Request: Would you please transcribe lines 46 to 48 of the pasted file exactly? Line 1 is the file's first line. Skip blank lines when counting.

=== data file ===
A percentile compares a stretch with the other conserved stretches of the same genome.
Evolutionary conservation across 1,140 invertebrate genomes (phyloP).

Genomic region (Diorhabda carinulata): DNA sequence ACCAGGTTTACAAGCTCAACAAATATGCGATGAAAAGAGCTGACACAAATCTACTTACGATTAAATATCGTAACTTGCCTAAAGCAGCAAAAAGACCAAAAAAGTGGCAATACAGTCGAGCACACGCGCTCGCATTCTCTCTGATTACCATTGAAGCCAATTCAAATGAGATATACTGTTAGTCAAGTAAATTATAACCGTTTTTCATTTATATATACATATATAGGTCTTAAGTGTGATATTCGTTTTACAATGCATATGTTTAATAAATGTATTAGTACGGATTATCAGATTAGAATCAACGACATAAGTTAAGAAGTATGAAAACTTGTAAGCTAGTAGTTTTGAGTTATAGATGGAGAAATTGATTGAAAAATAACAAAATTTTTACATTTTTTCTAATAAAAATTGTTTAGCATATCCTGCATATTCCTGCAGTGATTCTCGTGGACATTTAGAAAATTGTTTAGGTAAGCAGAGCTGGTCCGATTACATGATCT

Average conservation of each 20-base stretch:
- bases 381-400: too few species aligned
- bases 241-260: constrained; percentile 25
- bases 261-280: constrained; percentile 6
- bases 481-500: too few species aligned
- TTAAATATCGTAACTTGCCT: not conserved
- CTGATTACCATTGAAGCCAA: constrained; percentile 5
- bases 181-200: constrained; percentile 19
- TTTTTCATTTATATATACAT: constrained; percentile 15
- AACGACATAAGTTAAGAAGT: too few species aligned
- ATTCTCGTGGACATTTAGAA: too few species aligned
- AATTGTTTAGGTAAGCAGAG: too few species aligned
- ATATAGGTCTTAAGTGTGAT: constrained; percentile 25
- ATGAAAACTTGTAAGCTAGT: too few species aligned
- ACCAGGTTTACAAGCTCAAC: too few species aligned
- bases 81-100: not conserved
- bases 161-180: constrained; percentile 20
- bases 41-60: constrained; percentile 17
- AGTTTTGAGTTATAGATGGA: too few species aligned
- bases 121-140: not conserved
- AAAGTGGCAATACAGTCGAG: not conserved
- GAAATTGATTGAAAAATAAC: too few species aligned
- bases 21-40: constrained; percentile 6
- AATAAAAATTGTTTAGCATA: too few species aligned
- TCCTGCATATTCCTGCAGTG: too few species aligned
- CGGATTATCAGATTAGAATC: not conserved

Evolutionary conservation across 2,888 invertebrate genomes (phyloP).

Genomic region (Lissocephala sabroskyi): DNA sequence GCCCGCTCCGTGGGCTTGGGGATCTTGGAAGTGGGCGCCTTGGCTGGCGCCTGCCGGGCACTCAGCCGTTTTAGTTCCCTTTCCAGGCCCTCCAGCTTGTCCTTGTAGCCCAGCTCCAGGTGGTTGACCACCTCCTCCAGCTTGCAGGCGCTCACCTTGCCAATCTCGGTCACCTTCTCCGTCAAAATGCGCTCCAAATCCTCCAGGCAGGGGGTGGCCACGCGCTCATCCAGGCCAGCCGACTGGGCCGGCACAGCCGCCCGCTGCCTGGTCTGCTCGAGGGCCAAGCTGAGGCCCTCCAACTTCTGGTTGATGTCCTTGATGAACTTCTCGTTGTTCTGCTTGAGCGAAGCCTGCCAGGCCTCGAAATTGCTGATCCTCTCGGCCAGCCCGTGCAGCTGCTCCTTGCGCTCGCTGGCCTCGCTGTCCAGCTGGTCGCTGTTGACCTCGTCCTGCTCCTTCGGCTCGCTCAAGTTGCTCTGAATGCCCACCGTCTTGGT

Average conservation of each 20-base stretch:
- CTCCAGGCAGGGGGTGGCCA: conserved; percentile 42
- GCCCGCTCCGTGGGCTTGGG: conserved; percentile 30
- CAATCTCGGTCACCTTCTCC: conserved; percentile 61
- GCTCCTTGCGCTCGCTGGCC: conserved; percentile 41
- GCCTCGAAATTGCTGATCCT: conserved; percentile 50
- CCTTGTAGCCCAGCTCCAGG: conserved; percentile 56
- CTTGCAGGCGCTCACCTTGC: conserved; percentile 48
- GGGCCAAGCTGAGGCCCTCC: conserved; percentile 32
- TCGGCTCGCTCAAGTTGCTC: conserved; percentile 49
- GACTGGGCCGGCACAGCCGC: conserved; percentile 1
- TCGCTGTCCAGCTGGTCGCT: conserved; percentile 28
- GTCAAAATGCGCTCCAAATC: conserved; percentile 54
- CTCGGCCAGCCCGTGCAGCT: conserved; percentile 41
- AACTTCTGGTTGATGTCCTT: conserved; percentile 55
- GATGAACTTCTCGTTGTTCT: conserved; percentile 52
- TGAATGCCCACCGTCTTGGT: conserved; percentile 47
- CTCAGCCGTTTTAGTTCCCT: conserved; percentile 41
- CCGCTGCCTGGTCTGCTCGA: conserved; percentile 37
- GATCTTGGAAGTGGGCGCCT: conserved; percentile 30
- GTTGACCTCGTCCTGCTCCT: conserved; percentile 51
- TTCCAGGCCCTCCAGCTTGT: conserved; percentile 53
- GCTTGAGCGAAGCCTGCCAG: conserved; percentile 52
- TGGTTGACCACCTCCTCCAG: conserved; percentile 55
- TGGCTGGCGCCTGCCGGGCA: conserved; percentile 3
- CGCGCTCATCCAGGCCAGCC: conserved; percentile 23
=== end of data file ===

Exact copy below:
- AACTTCTGGTTGATGTCCTT: conserved; percentile 55
- GATGAACTTCTCGTTGTTCT: conserved; percentile 52
- TGAATGCCCACCGTCTTGGT: conserved; percentile 47